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I will be developing a system that will involve a data acquisition server where each acquisition will fill a row. I also need to have the ability to inform the user application of when new data has been acquired.

From what I have read, it's not a good idea to use a database as a message queue and vice versa, but I was wondering if I could use both?

The acquisition application can add the new row into the database and then notify the listeners in the messaging system. Would this be the best approach for this type of system? Would it be too complex? Is there a design pattern that already implements this?

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@CookieOfFortune- I'm struggling with this same issue. Do you have an y articles that point out why to use message queues instead of databases? –  Hairgami_Master Jul 17 '12 at 22:33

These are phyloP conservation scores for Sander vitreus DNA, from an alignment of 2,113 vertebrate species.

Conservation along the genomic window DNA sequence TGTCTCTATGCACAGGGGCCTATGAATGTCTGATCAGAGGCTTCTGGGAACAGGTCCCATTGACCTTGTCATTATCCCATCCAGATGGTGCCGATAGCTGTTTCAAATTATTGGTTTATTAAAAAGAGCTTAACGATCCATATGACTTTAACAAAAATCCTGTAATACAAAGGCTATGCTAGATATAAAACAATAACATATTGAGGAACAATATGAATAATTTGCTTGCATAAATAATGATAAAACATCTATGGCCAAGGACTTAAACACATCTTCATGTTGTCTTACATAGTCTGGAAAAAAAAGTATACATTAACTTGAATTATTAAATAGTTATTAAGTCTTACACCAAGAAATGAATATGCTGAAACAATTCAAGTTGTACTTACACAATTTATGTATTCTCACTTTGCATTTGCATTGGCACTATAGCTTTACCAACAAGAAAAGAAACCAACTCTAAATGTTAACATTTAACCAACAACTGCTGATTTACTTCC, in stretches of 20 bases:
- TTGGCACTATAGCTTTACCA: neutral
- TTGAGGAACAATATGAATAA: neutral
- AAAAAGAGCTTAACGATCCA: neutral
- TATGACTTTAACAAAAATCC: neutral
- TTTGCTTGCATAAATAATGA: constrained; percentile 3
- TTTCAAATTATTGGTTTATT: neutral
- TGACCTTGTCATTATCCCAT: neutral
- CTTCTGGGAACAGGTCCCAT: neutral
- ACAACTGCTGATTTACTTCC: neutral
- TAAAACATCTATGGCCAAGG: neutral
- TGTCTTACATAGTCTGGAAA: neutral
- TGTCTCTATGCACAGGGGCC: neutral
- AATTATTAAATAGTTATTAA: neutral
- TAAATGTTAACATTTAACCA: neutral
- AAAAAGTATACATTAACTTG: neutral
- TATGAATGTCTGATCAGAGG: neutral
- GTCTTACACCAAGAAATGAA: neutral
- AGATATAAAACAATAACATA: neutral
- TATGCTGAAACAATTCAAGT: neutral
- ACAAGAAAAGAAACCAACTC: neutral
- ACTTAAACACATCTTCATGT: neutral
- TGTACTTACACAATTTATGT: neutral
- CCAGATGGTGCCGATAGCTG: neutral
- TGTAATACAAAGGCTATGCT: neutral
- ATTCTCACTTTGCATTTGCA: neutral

Man, this question was a long time ago. I think the point I got out of this is that "events" and "persistence" should be separate. You could implement events using a database if you'd like, but you should keep is conceptually independent of storage. Using only messages has advantages because your processes can operate without state. This can make your code simpler (especially if you want to parallelize it). In terms of using message queues, they are specialized for events. That means they'll probably have better performance and allow for more complex messaging schemes. –  CookieOfFortune Jul 18 '12 at 16:48

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Yes, inserting a row in the database and updating the GUI are two distinct operations, which should be separated.

What you are suggesting sounds good:

  1. insert a row in the DB
  2. notify the user application via a notification mechanism (listeners will do fine).
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